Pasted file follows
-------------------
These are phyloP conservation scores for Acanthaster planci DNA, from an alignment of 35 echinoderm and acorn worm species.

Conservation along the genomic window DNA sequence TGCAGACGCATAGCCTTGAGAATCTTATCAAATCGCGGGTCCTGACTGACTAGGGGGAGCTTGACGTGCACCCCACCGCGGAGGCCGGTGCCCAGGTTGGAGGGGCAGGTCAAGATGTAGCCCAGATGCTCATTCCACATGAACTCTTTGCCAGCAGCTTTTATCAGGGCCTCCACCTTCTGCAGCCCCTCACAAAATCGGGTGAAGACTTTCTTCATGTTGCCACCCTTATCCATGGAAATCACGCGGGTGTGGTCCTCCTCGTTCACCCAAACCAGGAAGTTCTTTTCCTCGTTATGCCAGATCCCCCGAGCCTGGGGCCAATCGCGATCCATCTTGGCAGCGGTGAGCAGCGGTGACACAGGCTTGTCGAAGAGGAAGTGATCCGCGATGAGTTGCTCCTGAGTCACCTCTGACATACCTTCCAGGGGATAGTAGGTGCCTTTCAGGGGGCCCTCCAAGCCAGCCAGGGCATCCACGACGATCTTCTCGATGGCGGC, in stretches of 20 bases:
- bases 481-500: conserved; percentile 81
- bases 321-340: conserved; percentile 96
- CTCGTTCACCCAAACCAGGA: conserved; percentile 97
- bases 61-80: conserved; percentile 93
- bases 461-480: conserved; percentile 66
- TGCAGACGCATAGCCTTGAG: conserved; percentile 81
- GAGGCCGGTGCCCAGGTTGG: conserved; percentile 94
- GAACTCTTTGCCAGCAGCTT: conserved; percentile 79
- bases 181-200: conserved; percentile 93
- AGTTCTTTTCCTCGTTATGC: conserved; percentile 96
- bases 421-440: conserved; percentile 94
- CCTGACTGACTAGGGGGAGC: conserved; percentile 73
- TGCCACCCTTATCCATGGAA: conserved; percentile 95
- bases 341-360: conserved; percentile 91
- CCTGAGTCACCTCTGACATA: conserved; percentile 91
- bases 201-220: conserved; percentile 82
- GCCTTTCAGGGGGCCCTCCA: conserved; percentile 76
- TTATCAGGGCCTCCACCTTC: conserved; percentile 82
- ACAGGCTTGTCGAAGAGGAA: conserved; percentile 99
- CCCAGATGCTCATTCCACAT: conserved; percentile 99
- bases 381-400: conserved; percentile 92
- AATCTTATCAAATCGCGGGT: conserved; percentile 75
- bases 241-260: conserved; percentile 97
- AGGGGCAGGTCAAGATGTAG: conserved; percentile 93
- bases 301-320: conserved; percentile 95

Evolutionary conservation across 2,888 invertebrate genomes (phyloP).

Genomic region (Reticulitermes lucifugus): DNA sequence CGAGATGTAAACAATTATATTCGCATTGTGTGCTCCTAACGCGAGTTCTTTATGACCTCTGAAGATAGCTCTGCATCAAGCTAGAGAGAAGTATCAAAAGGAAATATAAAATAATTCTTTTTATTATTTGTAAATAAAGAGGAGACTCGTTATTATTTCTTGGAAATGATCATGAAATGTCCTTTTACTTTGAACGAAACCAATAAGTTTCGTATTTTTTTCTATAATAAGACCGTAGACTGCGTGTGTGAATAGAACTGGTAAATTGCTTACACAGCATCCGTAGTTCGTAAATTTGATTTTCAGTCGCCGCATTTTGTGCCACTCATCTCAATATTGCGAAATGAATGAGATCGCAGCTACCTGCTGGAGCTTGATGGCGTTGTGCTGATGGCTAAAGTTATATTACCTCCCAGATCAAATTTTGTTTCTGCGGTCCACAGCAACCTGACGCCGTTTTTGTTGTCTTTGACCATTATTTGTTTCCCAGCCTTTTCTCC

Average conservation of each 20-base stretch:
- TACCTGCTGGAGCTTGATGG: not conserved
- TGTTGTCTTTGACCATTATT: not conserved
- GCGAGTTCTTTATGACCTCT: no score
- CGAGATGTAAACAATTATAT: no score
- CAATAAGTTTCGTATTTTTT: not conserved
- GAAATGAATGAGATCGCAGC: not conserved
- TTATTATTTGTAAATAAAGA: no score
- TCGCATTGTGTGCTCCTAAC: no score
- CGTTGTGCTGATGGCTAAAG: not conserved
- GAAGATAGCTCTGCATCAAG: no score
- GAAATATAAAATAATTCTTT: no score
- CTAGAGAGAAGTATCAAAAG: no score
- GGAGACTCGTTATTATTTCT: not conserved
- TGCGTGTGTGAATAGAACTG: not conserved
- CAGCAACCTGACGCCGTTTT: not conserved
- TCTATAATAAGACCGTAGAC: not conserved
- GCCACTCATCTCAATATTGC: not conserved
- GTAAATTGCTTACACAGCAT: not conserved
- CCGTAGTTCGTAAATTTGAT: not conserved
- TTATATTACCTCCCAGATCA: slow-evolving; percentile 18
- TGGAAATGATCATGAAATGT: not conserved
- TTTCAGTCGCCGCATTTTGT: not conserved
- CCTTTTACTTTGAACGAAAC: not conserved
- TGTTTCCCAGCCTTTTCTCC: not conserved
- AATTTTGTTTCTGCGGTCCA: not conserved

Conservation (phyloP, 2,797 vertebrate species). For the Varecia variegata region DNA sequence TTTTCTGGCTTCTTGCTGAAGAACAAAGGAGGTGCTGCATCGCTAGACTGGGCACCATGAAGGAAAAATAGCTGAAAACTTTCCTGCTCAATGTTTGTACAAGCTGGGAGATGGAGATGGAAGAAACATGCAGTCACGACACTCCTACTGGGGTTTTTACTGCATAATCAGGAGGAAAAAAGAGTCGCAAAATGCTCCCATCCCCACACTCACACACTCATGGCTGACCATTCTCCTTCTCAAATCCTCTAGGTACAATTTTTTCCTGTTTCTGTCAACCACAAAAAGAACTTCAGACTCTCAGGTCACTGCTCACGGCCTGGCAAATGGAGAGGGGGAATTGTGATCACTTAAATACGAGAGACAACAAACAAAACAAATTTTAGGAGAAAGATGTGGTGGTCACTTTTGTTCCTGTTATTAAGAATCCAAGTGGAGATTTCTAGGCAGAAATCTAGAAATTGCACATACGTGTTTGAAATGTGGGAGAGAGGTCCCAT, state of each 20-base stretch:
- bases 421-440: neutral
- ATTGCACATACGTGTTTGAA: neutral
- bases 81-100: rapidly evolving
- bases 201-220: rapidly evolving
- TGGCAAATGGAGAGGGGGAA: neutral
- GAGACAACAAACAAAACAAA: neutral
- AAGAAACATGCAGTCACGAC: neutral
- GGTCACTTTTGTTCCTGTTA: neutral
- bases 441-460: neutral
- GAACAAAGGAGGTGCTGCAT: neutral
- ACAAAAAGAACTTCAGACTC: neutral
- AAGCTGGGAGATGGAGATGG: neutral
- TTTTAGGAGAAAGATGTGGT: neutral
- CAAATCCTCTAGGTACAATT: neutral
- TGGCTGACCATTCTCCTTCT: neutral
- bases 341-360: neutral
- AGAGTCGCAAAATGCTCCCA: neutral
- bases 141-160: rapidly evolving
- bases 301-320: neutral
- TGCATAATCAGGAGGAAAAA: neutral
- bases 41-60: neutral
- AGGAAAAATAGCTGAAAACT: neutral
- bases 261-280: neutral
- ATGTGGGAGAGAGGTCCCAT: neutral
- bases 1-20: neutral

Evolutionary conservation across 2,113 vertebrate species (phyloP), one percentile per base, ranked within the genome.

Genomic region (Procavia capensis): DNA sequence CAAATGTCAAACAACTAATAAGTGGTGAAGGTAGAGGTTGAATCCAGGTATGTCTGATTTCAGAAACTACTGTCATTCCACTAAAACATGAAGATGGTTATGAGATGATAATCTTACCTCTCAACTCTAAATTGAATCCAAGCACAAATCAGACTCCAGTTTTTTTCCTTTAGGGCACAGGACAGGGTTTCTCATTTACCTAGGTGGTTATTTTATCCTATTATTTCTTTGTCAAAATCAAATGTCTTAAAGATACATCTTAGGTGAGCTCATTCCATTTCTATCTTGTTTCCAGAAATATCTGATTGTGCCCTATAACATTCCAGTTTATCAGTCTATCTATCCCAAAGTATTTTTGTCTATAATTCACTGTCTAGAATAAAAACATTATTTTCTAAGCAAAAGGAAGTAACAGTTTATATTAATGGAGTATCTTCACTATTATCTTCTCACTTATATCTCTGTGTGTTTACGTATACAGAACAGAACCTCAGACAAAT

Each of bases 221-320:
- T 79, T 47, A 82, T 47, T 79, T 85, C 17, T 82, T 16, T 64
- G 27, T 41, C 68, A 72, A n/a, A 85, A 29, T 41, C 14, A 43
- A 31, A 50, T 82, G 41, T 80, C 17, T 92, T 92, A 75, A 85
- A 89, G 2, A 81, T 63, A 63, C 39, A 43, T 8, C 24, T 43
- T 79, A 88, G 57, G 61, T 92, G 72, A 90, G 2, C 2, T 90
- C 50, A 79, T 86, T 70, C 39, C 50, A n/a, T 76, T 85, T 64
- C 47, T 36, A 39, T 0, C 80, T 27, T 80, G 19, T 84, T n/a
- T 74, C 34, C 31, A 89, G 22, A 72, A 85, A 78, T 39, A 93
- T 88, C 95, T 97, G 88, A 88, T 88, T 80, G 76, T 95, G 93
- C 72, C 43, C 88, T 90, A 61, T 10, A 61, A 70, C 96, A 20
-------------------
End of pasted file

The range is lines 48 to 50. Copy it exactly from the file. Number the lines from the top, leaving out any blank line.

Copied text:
- GTAAATTGCTTACACAGCAT: not conserved
- CCGTAGTTCGTAAATTTGAT: not conserved
- TTATATTACCTCCCAGATCA: slow-evolving; percentile 18